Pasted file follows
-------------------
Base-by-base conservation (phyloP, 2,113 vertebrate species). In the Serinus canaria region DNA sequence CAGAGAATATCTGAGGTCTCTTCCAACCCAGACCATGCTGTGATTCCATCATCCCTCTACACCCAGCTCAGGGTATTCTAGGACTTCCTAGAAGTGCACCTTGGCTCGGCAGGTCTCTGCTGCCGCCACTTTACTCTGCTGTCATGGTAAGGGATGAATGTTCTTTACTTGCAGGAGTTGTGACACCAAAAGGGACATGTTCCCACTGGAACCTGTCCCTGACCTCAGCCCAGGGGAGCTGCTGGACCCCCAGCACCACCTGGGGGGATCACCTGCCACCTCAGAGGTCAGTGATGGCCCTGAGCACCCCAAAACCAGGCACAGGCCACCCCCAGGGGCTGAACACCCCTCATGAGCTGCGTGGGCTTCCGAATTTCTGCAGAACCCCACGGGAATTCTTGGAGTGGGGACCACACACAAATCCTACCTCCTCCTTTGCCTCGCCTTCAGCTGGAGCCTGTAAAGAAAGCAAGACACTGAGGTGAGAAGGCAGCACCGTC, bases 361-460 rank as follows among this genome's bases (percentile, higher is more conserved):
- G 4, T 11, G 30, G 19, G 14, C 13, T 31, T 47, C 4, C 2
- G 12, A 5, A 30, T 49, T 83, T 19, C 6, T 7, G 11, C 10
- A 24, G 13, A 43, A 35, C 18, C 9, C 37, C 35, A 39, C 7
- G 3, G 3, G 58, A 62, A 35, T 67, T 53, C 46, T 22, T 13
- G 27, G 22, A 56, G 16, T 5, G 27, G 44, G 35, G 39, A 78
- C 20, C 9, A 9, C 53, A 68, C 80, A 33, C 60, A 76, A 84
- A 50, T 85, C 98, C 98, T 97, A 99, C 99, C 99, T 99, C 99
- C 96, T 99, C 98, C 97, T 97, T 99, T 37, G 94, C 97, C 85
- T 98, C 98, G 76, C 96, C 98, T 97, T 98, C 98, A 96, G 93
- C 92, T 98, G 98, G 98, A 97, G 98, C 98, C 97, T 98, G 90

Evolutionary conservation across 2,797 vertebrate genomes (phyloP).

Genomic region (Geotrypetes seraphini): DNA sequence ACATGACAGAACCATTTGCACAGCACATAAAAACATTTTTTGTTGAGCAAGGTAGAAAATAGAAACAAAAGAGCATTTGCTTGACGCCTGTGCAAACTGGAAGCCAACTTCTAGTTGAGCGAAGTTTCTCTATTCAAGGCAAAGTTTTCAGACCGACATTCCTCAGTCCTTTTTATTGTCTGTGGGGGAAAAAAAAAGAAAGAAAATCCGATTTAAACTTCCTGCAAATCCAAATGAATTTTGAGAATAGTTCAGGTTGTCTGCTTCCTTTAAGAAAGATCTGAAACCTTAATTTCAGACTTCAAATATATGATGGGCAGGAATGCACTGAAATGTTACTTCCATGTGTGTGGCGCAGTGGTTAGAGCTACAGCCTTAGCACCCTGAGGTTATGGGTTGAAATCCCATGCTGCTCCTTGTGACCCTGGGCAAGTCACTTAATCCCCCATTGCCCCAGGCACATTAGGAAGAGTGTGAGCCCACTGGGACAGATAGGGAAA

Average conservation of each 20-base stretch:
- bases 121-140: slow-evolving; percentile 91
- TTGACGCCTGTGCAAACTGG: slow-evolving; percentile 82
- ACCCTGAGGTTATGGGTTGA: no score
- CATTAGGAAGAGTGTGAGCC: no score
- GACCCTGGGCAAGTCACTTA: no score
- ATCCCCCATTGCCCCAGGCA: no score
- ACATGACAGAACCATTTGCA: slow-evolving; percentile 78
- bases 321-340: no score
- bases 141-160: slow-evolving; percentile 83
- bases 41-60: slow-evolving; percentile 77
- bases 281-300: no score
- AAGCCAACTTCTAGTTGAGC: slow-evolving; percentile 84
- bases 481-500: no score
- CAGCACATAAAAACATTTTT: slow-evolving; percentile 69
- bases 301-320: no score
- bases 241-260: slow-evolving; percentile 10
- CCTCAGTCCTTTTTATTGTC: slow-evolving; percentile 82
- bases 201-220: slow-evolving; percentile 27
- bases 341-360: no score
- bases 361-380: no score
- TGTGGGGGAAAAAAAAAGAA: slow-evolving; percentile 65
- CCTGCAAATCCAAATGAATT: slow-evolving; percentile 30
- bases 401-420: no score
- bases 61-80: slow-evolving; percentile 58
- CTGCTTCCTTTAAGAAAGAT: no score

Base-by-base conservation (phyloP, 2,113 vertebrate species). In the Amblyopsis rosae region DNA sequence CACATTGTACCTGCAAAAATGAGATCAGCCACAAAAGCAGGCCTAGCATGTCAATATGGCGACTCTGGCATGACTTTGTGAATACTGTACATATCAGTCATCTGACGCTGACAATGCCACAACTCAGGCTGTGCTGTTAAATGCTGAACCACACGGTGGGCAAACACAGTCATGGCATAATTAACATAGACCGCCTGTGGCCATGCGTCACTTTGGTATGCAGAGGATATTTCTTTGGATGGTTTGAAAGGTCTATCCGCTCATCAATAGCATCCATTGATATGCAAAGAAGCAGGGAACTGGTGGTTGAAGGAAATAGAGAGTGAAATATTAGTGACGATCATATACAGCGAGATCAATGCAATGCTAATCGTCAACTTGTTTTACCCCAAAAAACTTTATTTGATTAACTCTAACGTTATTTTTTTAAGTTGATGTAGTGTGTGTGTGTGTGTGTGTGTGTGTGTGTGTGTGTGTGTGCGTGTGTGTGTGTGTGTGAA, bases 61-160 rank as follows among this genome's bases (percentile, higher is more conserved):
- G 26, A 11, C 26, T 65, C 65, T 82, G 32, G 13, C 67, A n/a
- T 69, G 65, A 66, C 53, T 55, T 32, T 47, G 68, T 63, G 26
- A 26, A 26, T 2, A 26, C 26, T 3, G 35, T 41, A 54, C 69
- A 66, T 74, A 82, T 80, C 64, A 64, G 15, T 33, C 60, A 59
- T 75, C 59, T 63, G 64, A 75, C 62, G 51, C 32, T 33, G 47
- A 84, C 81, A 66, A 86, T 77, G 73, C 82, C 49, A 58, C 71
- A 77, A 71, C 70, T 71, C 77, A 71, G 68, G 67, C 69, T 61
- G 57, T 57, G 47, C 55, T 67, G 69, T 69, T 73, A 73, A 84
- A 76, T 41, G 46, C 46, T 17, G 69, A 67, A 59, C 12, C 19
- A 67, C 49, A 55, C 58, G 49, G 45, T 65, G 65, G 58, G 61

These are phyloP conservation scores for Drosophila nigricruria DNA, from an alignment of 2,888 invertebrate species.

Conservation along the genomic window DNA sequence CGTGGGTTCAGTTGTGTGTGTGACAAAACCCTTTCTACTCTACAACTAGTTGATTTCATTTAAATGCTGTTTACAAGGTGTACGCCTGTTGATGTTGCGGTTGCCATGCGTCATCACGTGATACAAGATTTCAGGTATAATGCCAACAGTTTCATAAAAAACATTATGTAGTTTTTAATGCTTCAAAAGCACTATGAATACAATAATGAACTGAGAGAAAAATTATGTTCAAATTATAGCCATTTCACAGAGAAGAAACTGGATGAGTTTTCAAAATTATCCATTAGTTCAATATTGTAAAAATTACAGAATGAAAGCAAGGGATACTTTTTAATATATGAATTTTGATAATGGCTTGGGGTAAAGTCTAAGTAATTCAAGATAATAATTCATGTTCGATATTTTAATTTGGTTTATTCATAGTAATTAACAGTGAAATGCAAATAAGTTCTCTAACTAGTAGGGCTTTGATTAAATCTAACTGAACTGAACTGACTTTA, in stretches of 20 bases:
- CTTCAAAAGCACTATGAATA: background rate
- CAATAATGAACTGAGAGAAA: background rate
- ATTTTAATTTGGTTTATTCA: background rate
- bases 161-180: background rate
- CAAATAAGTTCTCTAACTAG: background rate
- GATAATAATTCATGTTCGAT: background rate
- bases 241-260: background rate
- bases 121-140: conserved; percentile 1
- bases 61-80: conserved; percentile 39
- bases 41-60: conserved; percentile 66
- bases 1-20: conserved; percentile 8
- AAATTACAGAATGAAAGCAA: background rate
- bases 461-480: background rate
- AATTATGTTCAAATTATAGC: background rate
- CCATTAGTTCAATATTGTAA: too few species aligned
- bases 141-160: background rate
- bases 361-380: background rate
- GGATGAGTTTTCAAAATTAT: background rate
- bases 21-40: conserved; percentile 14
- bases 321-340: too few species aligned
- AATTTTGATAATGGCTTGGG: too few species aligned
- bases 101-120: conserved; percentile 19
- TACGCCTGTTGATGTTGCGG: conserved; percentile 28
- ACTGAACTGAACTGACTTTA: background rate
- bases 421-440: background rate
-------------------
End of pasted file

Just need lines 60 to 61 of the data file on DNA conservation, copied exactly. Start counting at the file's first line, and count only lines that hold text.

- bases 121-140: conserved; percentile 1
- bases 61-80: conserved; percentile 39